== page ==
The constitution, unfortunately, sides with the judge. The premise of the justice system is their judges are impartial and infallible. Of course, no one truly believes this, however, so further steps are put in place should mistakes be made. This is the reason for courts of appeal. If their prosecutors feel that the verdict was out of line they will have to appeal to a higher court.

In regards to this particular case, there is no direct constitutional premise for cyberbullying. However, there is direct support for freedom of speech. The constitution expressly puts forth freedom of speech, even though supreme courts still go back and forth over exactly what that means. That said courts have decided it does not include the right to

To incite actions that would harm others such as shouting fire in a crowded theater (Byron, 2017). Freedom of speech tends to get hazy in a manner where the speech infringes on someone else or causes harm.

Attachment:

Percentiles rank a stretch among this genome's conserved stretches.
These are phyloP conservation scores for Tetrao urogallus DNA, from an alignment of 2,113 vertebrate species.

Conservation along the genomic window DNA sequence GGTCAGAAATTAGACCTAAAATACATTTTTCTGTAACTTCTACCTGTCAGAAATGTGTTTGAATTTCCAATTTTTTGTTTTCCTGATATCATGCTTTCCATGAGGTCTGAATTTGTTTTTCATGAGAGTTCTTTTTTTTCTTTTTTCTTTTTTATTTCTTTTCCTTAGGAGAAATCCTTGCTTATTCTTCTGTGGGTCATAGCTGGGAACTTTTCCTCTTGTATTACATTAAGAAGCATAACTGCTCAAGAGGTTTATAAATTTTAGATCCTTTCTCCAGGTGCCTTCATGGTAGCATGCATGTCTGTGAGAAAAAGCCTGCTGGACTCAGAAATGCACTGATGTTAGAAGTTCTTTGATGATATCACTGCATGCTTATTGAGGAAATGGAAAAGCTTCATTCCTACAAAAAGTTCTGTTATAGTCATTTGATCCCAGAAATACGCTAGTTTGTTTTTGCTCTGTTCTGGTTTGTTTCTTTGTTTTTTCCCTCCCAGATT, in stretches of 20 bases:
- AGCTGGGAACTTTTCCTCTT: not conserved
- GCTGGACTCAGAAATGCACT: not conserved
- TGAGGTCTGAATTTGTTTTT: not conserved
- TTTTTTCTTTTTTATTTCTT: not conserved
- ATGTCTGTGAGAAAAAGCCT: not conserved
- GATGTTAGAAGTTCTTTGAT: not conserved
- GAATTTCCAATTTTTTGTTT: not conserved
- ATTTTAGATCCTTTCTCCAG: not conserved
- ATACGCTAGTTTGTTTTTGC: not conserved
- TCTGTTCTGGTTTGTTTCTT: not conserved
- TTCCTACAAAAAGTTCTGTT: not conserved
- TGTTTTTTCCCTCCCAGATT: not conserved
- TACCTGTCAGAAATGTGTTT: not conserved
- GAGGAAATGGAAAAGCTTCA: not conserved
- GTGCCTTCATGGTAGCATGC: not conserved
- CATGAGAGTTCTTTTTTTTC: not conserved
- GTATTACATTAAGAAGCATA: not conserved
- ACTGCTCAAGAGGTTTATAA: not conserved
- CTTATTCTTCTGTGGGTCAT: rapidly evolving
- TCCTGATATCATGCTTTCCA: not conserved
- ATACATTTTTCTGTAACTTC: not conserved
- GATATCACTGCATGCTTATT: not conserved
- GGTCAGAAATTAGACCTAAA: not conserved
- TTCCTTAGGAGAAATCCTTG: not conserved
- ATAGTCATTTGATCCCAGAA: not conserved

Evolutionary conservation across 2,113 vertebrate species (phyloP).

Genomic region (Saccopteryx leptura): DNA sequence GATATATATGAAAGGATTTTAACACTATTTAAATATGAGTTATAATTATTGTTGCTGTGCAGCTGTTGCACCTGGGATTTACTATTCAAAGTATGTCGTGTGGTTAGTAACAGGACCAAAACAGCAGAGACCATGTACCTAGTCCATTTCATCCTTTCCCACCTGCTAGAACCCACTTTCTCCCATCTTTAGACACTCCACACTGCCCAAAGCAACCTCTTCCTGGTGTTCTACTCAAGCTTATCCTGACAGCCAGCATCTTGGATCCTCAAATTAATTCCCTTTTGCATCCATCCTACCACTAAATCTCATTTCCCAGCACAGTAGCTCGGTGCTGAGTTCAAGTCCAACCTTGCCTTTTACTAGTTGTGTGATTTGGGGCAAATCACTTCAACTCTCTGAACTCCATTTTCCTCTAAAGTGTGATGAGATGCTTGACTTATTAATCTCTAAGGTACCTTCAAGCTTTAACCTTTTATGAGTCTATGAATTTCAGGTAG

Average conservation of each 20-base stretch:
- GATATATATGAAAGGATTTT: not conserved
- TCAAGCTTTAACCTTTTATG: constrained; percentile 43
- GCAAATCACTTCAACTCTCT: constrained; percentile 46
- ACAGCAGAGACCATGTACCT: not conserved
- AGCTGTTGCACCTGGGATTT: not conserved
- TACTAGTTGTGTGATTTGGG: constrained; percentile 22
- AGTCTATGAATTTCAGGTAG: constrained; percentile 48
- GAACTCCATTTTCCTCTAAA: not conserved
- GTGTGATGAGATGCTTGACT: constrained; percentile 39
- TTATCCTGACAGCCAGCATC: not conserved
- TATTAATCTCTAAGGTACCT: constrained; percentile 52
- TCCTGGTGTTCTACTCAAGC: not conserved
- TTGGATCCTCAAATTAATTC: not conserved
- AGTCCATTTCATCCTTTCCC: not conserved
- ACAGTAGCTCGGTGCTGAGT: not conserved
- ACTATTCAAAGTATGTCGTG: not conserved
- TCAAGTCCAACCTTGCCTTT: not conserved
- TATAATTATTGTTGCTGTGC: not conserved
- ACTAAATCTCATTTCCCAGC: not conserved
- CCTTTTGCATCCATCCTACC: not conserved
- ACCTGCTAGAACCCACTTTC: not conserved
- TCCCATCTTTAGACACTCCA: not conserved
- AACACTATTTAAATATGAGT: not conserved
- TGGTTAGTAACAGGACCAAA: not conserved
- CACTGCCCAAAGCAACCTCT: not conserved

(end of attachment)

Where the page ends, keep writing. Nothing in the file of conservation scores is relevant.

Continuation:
To make or distribute obscene materials which has its history in Roth v. United States which happened in 1957. This case made history due to placing limits on what could be accessed to the general public (Strossen,2013). This is seen still in practice by not having magazines such as Playboy at check out counters along with Vanity Fair. 

It could be argued that the bullies may have overstepped these bounds, but it would have to be proven in court. Furthermore, since the judge already threw out the case, it would have to be presented as new evidence which would warrant consideration from a higher court of appeals.

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